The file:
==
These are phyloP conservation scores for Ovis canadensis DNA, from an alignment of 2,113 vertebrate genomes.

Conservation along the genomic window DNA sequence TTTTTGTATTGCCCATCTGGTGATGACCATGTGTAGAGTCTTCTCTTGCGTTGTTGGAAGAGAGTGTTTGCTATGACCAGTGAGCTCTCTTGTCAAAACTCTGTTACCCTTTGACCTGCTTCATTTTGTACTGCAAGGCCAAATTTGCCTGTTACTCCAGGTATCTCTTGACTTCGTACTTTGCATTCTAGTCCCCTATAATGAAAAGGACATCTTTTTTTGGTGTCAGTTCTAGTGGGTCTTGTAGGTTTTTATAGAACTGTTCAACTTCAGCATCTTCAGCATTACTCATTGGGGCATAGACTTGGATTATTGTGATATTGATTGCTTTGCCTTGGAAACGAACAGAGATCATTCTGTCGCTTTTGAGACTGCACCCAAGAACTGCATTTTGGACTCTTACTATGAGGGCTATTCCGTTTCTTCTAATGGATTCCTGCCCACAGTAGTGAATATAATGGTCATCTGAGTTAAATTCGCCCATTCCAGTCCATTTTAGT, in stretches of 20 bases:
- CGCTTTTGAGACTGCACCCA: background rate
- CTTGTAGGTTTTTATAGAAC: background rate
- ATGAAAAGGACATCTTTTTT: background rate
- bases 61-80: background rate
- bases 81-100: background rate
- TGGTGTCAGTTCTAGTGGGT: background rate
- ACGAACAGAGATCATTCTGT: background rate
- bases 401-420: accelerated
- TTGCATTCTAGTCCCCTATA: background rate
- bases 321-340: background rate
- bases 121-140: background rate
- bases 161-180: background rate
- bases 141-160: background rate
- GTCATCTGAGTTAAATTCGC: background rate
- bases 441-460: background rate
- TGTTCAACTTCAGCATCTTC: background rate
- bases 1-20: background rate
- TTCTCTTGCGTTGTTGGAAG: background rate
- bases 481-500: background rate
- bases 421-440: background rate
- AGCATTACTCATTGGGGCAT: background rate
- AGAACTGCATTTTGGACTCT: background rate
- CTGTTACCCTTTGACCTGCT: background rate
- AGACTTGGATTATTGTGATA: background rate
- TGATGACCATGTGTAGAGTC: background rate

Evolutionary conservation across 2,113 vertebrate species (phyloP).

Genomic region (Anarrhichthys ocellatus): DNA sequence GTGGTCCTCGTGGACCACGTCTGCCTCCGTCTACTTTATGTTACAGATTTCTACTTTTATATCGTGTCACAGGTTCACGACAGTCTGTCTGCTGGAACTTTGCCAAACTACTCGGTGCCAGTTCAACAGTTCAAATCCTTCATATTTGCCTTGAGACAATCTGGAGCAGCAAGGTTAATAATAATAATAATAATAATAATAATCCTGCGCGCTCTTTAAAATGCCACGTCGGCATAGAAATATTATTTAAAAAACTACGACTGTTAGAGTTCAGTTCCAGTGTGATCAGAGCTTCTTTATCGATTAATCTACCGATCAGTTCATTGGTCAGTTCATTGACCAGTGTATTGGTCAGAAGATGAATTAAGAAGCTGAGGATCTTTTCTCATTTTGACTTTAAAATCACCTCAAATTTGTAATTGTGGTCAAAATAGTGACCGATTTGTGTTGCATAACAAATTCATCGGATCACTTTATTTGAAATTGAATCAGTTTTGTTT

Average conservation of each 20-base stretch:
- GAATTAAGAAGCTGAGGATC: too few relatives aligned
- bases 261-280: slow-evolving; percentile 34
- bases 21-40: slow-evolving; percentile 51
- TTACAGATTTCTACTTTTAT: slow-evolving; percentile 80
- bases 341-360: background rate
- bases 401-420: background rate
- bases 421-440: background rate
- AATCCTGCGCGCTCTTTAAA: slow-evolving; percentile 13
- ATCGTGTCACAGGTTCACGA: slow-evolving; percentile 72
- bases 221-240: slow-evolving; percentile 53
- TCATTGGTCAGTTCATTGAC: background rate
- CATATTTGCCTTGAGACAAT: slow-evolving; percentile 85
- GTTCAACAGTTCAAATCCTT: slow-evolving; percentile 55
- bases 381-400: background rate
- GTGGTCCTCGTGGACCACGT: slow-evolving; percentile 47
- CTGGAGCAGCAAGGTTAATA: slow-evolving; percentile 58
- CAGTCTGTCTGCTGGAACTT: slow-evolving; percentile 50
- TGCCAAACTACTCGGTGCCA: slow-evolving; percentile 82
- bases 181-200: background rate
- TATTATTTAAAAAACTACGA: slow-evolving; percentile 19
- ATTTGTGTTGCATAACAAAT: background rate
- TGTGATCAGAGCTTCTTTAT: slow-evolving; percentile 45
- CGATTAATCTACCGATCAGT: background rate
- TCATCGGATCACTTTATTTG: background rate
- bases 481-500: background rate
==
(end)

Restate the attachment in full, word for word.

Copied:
These are phyloP conservation scores for Ovis canadensis DNA, from an alignment of 2,113 vertebrate genomes.

Conservation along the genomic window DNA sequence TTTTTGTATTGCCCATCTGGTGATGACCATGTGTAGAGTCTTCTCTTGCGTTGTTGGAAGAGAGTGTTTGCTATGACCAGTGAGCTCTCTTGTCAAAACTCTGTTACCCTTTGACCTGCTTCATTTTGTACTGCAAGGCCAAATTTGCCTGTTACTCCAGGTATCTCTTGACTTCGTACTTTGCATTCTAGTCCCCTATAATGAAAAGGACATCTTTTTTTGGTGTCAGTTCTAGTGGGTCTTGTAGGTTTTTATAGAACTGTTCAACTTCAGCATCTTCAGCATTACTCATTGGGGCATAGACTTGGATTATTGTGATATTGATTGCTTTGCCTTGGAAACGAACAGAGATCATTCTGTCGCTTTTGAGACTGCACCCAAGAACTGCATTTTGGACTCTTACTATGAGGGCTATTCCGTTTCTTCTAATGGATTCCTGCCCACAGTAGTGAATATAATGGTCATCTGAGTTAAATTCGCCCATTCCAGTCCATTTTAGT, in stretches of 20 bases:
- CGCTTTTGAGACTGCACCCA: background rate
- CTTGTAGGTTTTTATAGAAC: background rate
- ATGAAAAGGACATCTTTTTT: background rate
- bases 61-80: background rate
- bases 81-100: background rate
- TGGTGTCAGTTCTAGTGGGT: background rate
- ACGAACAGAGATCATTCTGT: background rate
- bases 401-420: accelerated
- TTGCATTCTAGTCCCCTATA: background rate
- bases 321-340: background rate
- bases 121-140: background rate
- bases 161-180: background rate
- bases 141-160: background rate
- GTCATCTGAGTTAAATTCGC: background rate
- bases 441-460: background rate
- TGTTCAACTTCAGCATCTTC: background rate
- bases 1-20: background rate
- TTCTCTTGCGTTGTTGGAAG: background rate
- bases 481-500: background rate
- bases 421-440: background rate
- AGCATTACTCATTGGGGCAT: background rate
- AGAACTGCATTTTGGACTCT: background rate
- CTGTTACCCTTTGACCTGCT: background rate
- AGACTTGGATTATTGTGATA: background rate
- TGATGACCATGTGTAGAGTC: background rate

Evolutionary conservation across 2,113 vertebrate species (phyloP).

Genomic region (Anarrhichthys ocellatus): DNA sequence GTGGTCCTCGTGGACCACGTCTGCCTCCGTCTACTTTATGTTACAGATTTCTACTTTTATATCGTGTCACAGGTTCACGACAGTCTGTCTGCTGGAACTTTGCCAAACTACTCGGTGCCAGTTCAACAGTTCAAATCCTTCATATTTGCCTTGAGACAATCTGGAGCAGCAAGGTTAATAATAATAATAATAATAATAATAATCCTGCGCGCTCTTTAAAATGCCACGTCGGCATAGAAATATTATTTAAAAAACTACGACTGTTAGAGTTCAGTTCCAGTGTGATCAGAGCTTCTTTATCGATTAATCTACCGATCAGTTCATTGGTCAGTTCATTGACCAGTGTATTGGTCAGAAGATGAATTAAGAAGCTGAGGATCTTTTCTCATTTTGACTTTAAAATCACCTCAAATTTGTAATTGTGGTCAAAATAGTGACCGATTTGTGTTGCATAACAAATTCATCGGATCACTTTATTTGAAATTGAATCAGTTTTGTTT

Average conservation of each 20-base stretch:
- GAATTAAGAAGCTGAGGATC: too few relatives aligned
- bases 261-280: slow-evolving; percentile 34
- bases 21-40: slow-evolving; percentile 51
- TTACAGATTTCTACTTTTAT: slow-evolving; percentile 80
- bases 341-360: background rate
- bases 401-420: background rate
- bases 421-440: background rate
- AATCCTGCGCGCTCTTTAAA: slow-evolving; percentile 13
- ATCGTGTCACAGGTTCACGA: slow-evolving; percentile 72
- bases 221-240: slow-evolving; percentile 53
- TCATTGGTCAGTTCATTGAC: background rate
- CATATTTGCCTTGAGACAAT: slow-evolving; percentile 85
- GTTCAACAGTTCAAATCCTT: slow-evolving; percentile 55
- bases 381-400: background rate
- GTGGTCCTCGTGGACCACGT: slow-evolving; percentile 47
- CTGGAGCAGCAAGGTTAATA: slow-evolving; percentile 58
- CAGTCTGTCTGCTGGAACTT: slow-evolving; percentile 50
- TGCCAAACTACTCGGTGCCA: slow-evolving; percentile 82
- bases 181-200: background rate
- TATTATTTAAAAAACTACGA: slow-evolving; percentile 19
- ATTTGTGTTGCATAACAAAT: background rate
- TGTGATCAGAGCTTCTTTAT: slow-evolving; percentile 45
- CGATTAATCTACCGATCAGT: background rate
- TCATCGGATCACTTTATTTG: background rate
- bases 481-500: background rate